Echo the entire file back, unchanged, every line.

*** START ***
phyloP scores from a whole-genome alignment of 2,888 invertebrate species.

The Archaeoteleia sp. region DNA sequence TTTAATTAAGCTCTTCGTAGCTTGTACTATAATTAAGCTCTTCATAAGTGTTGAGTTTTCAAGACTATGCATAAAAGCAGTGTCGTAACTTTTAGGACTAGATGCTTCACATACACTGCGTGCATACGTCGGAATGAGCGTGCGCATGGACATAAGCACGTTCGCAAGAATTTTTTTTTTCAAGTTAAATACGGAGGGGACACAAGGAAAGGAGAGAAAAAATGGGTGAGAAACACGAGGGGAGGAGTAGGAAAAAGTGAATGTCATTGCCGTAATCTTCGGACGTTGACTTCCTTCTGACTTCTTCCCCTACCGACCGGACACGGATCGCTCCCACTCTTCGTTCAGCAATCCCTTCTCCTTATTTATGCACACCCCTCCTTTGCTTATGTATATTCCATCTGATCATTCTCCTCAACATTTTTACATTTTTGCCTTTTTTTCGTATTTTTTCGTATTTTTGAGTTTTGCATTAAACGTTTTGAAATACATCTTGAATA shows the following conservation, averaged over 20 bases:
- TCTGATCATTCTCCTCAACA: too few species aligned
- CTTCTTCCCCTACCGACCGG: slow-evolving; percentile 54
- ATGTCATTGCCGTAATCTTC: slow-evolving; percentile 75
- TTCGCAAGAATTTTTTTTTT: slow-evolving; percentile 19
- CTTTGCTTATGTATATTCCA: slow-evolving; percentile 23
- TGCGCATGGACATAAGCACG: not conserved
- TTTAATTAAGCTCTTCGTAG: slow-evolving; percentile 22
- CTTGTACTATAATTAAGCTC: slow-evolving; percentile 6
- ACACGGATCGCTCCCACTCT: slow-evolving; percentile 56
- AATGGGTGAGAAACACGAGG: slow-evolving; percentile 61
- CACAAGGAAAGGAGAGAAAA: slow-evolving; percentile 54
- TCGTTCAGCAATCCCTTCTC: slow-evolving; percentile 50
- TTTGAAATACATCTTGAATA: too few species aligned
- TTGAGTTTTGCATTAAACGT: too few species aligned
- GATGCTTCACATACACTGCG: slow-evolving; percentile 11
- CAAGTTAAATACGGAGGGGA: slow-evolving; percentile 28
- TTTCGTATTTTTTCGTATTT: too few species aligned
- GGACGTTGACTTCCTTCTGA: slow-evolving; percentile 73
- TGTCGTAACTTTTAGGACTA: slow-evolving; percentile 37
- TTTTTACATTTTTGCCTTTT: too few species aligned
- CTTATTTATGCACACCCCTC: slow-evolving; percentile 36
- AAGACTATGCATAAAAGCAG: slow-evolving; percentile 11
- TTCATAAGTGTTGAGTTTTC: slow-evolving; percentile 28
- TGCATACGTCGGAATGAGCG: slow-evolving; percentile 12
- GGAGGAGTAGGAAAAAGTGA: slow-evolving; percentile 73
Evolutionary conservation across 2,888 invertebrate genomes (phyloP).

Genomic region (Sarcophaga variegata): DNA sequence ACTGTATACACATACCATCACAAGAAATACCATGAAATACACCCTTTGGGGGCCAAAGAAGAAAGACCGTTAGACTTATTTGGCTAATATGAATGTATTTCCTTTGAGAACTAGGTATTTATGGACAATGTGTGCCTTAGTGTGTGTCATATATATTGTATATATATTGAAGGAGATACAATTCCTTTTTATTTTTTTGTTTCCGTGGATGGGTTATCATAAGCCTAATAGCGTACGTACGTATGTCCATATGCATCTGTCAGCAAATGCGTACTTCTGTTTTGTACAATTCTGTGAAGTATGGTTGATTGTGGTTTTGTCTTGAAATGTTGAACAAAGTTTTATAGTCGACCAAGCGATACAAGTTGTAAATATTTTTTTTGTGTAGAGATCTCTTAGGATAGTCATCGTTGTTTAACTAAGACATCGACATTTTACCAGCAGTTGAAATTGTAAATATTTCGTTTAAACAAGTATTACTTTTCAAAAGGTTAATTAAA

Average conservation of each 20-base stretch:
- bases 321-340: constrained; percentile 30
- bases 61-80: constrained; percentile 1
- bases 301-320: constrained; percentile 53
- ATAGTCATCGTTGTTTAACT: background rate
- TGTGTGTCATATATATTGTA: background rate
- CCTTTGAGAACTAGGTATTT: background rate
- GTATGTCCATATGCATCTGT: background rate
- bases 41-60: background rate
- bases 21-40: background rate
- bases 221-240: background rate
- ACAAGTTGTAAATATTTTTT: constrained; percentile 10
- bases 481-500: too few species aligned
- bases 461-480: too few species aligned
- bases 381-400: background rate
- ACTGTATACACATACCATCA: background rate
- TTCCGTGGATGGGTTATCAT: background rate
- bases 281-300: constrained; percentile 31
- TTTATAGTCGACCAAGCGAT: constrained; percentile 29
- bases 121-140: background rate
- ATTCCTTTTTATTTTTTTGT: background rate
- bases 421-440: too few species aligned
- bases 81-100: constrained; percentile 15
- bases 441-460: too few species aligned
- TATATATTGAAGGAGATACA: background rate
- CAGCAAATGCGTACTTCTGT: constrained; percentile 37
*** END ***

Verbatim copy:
phyloP scores from a whole-genome alignment of 2,888 invertebrate species.

The Archaeoteleia sp. region DNA sequence TTTAATTAAGCTCTTCGTAGCTTGTACTATAATTAAGCTCTTCATAAGTGTTGAGTTTTCAAGACTATGCATAAAAGCAGTGTCGTAACTTTTAGGACTAGATGCTTCACATACACTGCGTGCATACGTCGGAATGAGCGTGCGCATGGACATAAGCACGTTCGCAAGAATTTTTTTTTTCAAGTTAAATACGGAGGGGACACAAGGAAAGGAGAGAAAAAATGGGTGAGAAACACGAGGGGAGGAGTAGGAAAAAGTGAATGTCATTGCCGTAATCTTCGGACGTTGACTTCCTTCTGACTTCTTCCCCTACCGACCGGACACGGATCGCTCCCACTCTTCGTTCAGCAATCCCTTCTCCTTATTTATGCACACCCCTCCTTTGCTTATGTATATTCCATCTGATCATTCTCCTCAACATTTTTACATTTTTGCCTTTTTTTCGTATTTTTTCGTATTTTTGAGTTTTGCATTAAACGTTTTGAAATACATCTTGAATA shows the following conservation, averaged over 20 bases:
- TCTGATCATTCTCCTCAACA: too few species aligned
- CTTCTTCCCCTACCGACCGG: slow-evolving; percentile 54
- ATGTCATTGCCGTAATCTTC: slow-evolving; percentile 75
- TTCGCAAGAATTTTTTTTTT: slow-evolving; percentile 19
- CTTTGCTTATGTATATTCCA: slow-evolving; percentile 23
- TGCGCATGGACATAAGCACG: not conserved
- TTTAATTAAGCTCTTCGTAG: slow-evolving; percentile 22
- CTTGTACTATAATTAAGCTC: slow-evolving; percentile 6
- ACACGGATCGCTCCCACTCT: slow-evolving; percentile 56
- AATGGGTGAGAAACACGAGG: slow-evolving; percentile 61
- CACAAGGAAAGGAGAGAAAA: slow-evolving; percentile 54
- TCGTTCAGCAATCCCTTCTC: slow-evolving; percentile 50
- TTTGAAATACATCTTGAATA: too few species aligned
- TTGAGTTTTGCATTAAACGT: too few species aligned
- GATGCTTCACATACACTGCG: slow-evolving; percentile 11
- CAAGTTAAATACGGAGGGGA: slow-evolving; percentile 28
- TTTCGTATTTTTTCGTATTT: too few species aligned
- GGACGTTGACTTCCTTCTGA: slow-evolving; percentile 73
- TGTCGTAACTTTTAGGACTA: slow-evolving; percentile 37
- TTTTTACATTTTTGCCTTTT: too few species aligned
- CTTATTTATGCACACCCCTC: slow-evolving; percentile 36
- AAGACTATGCATAAAAGCAG: slow-evolving; percentile 11
- TTCATAAGTGTTGAGTTTTC: slow-evolving; percentile 28
- TGCATACGTCGGAATGAGCG: slow-evolving; percentile 12
- GGAGGAGTAGGAAAAAGTGA: slow-evolving; percentile 73
Evolutionary conservation across 2,888 invertebrate genomes (phyloP).

Genomic region (Sarcophaga variegata): DNA sequence ACTGTATACACATACCATCACAAGAAATACCATGAAATACACCCTTTGGGGGCCAAAGAAGAAAGACCGTTAGACTTATTTGGCTAATATGAATGTATTTCCTTTGAGAACTAGGTATTTATGGACAATGTGTGCCTTAGTGTGTGTCATATATATTGTATATATATTGAAGGAGATACAATTCCTTTTTATTTTTTTGTTTCCGTGGATGGGTTATCATAAGCCTAATAGCGTACGTACGTATGTCCATATGCATCTGTCAGCAAATGCGTACTTCTGTTTTGTACAATTCTGTGAAGTATGGTTGATTGTGGTTTTGTCTTGAAATGTTGAACAAAGTTTTATAGTCGACCAAGCGATACAAGTTGTAAATATTTTTTTTGTGTAGAGATCTCTTAGGATAGTCATCGTTGTTTAACTAAGACATCGACATTTTACCAGCAGTTGAAATTGTAAATATTTCGTTTAAACAAGTATTACTTTTCAAAAGGTTAATTAAA

Average conservation of each 20-base stretch:
- bases 321-340: constrained; percentile 30
- bases 61-80: constrained; percentile 1
- bases 301-320: constrained; percentile 53
- ATAGTCATCGTTGTTTAACT: background rate
- TGTGTGTCATATATATTGTA: background rate
- CCTTTGAGAACTAGGTATTT: background rate
- GTATGTCCATATGCATCTGT: background rate
- bases 41-60: background rate
- bases 21-40: background rate
- bases 221-240: background rate
- ACAAGTTGTAAATATTTTTT: constrained; percentile 10
- bases 481-500: too few species aligned
- bases 461-480: too few species aligned
- bases 381-400: background rate
- ACTGTATACACATACCATCA: background rate
- TTCCGTGGATGGGTTATCAT: background rate
- bases 281-300: constrained; percentile 31
- TTTATAGTCGACCAAGCGAT: constrained; percentile 29
- bases 121-140: background rate
- ATTCCTTTTTATTTTTTTGT: background rate
- bases 421-440: too few species aligned
- bases 81-100: constrained; percentile 15
- bases 441-460: too few species aligned
- TATATATTGAAGGAGATACA: background rate
- CAGCAAATGCGTACTTCTGT: constrained; percentile 37